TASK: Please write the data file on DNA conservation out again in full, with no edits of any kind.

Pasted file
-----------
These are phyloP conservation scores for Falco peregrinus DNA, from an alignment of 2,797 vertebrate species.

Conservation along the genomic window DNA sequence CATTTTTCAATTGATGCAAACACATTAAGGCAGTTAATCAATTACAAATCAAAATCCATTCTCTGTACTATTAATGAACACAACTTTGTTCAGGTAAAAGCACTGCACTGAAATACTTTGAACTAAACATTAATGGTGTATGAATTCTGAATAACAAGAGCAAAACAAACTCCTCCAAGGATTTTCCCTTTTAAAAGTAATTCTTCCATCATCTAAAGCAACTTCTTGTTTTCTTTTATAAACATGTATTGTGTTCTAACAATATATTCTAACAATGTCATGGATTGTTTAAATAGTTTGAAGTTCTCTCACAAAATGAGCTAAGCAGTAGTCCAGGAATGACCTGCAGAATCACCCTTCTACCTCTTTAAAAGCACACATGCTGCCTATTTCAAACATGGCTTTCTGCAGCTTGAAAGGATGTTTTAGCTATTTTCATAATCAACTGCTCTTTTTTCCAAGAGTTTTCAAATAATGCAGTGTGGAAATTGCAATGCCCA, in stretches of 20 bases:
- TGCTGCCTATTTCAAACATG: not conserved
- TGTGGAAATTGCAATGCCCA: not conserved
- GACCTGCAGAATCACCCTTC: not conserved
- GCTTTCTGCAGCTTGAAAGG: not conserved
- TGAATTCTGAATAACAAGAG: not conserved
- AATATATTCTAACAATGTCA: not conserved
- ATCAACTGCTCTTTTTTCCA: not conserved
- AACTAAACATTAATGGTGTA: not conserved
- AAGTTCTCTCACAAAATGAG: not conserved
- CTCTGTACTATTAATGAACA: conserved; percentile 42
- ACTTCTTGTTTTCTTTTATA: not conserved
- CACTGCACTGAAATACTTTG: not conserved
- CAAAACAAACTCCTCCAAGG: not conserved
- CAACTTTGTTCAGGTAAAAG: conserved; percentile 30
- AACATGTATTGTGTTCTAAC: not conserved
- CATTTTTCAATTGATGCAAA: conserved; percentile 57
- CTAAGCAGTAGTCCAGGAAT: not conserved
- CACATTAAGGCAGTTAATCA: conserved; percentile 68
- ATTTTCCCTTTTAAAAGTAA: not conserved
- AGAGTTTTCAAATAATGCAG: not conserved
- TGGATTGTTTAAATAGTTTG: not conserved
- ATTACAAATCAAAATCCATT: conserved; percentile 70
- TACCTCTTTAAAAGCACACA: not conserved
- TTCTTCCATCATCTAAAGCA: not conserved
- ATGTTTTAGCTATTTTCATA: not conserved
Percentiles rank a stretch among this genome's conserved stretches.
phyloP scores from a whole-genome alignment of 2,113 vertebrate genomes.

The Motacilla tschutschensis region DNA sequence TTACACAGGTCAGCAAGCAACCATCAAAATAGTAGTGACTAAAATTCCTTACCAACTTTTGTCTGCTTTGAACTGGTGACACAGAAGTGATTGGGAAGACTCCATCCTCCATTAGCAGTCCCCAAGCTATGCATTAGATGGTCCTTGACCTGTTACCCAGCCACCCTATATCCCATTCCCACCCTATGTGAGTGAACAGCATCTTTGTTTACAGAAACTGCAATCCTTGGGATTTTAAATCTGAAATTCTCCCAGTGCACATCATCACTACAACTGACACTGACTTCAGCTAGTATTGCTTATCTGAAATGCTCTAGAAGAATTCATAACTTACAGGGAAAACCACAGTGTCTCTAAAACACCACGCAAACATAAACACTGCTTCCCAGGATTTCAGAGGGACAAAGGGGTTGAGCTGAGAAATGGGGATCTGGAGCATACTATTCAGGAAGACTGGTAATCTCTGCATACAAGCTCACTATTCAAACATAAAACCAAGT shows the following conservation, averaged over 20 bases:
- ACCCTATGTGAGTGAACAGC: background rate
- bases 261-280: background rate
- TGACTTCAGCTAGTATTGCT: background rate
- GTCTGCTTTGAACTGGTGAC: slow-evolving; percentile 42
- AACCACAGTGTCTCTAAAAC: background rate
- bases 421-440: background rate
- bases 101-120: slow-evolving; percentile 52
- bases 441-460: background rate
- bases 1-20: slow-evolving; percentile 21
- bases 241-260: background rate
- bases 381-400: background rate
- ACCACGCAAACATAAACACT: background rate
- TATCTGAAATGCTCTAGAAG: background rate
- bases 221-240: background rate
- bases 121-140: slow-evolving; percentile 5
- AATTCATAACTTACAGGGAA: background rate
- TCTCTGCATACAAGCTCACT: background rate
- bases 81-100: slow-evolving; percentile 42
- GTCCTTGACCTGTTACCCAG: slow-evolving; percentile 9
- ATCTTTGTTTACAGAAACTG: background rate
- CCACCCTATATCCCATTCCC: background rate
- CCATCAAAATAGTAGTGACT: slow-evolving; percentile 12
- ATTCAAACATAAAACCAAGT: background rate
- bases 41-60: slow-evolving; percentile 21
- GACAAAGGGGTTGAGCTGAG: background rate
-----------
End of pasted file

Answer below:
These are phyloP conservation scores for Falco peregrinus DNA, from an alignment of 2,797 vertebrate species.

Conservation along the genomic window DNA sequence CATTTTTCAATTGATGCAAACACATTAAGGCAGTTAATCAATTACAAATCAAAATCCATTCTCTGTACTATTAATGAACACAACTTTGTTCAGGTAAAAGCACTGCACTGAAATACTTTGAACTAAACATTAATGGTGTATGAATTCTGAATAACAAGAGCAAAACAAACTCCTCCAAGGATTTTCCCTTTTAAAAGTAATTCTTCCATCATCTAAAGCAACTTCTTGTTTTCTTTTATAAACATGTATTGTGTTCTAACAATATATTCTAACAATGTCATGGATTGTTTAAATAGTTTGAAGTTCTCTCACAAAATGAGCTAAGCAGTAGTCCAGGAATGACCTGCAGAATCACCCTTCTACCTCTTTAAAAGCACACATGCTGCCTATTTCAAACATGGCTTTCTGCAGCTTGAAAGGATGTTTTAGCTATTTTCATAATCAACTGCTCTTTTTTCCAAGAGTTTTCAAATAATGCAGTGTGGAAATTGCAATGCCCA, in stretches of 20 bases:
- TGCTGCCTATTTCAAACATG: not conserved
- TGTGGAAATTGCAATGCCCA: not conserved
- GACCTGCAGAATCACCCTTC: not conserved
- GCTTTCTGCAGCTTGAAAGG: not conserved
- TGAATTCTGAATAACAAGAG: not conserved
- AATATATTCTAACAATGTCA: not conserved
- ATCAACTGCTCTTTTTTCCA: not conserved
- AACTAAACATTAATGGTGTA: not conserved
- AAGTTCTCTCACAAAATGAG: not conserved
- CTCTGTACTATTAATGAACA: conserved; percentile 42
- ACTTCTTGTTTTCTTTTATA: not conserved
- CACTGCACTGAAATACTTTG: not conserved
- CAAAACAAACTCCTCCAAGG: not conserved
- CAACTTTGTTCAGGTAAAAG: conserved; percentile 30
- AACATGTATTGTGTTCTAAC: not conserved
- CATTTTTCAATTGATGCAAA: conserved; percentile 57
- CTAAGCAGTAGTCCAGGAAT: not conserved
- CACATTAAGGCAGTTAATCA: conserved; percentile 68
- ATTTTCCCTTTTAAAAGTAA: not conserved
- AGAGTTTTCAAATAATGCAG: not conserved
- TGGATTGTTTAAATAGTTTG: not conserved
- ATTACAAATCAAAATCCATT: conserved; percentile 70
- TACCTCTTTAAAAGCACACA: not conserved
- TTCTTCCATCATCTAAAGCA: not conserved
- ATGTTTTAGCTATTTTCATA: not conserved
Percentiles rank a stretch among this genome's conserved stretches.
phyloP scores from a whole-genome alignment of 2,113 vertebrate genomes.

The Motacilla tschutschensis region DNA sequence TTACACAGGTCAGCAAGCAACCATCAAAATAGTAGTGACTAAAATTCCTTACCAACTTTTGTCTGCTTTGAACTGGTGACACAGAAGTGATTGGGAAGACTCCATCCTCCATTAGCAGTCCCCAAGCTATGCATTAGATGGTCCTTGACCTGTTACCCAGCCACCCTATATCCCATTCCCACCCTATGTGAGTGAACAGCATCTTTGTTTACAGAAACTGCAATCCTTGGGATTTTAAATCTGAAATTCTCCCAGTGCACATCATCACTACAACTGACACTGACTTCAGCTAGTATTGCTTATCTGAAATGCTCTAGAAGAATTCATAACTTACAGGGAAAACCACAGTGTCTCTAAAACACCACGCAAACATAAACACTGCTTCCCAGGATTTCAGAGGGACAAAGGGGTTGAGCTGAGAAATGGGGATCTGGAGCATACTATTCAGGAAGACTGGTAATCTCTGCATACAAGCTCACTATTCAAACATAAAACCAAGT shows the following conservation, averaged over 20 bases:
- ACCCTATGTGAGTGAACAGC: background rate
- bases 261-280: background rate
- TGACTTCAGCTAGTATTGCT: background rate
- GTCTGCTTTGAACTGGTGAC: slow-evolving; percentile 42
- AACCACAGTGTCTCTAAAAC: background rate
- bases 421-440: background rate
- bases 101-120: slow-evolving; percentile 52
- bases 441-460: background rate
- bases 1-20: slow-evolving; percentile 21
- bases 241-260: background rate
- bases 381-400: background rate
- ACCACGCAAACATAAACACT: background rate
- TATCTGAAATGCTCTAGAAG: background rate
- bases 221-240: background rate
- bases 121-140: slow-evolving; percentile 5
- AATTCATAACTTACAGGGAA: background rate
- TCTCTGCATACAAGCTCACT: background rate
- bases 81-100: slow-evolving; percentile 42
- GTCCTTGACCTGTTACCCAG: slow-evolving; percentile 9
- ATCTTTGTTTACAGAAACTG: background rate
- CCACCCTATATCCCATTCCC: background rate
- CCATCAAAATAGTAGTGACT: slow-evolving; percentile 12
- ATTCAAACATAAAACCAAGT: background rate
- bases 41-60: slow-evolving; percentile 21
- GACAAAGGGGTTGAGCTGAG: background rate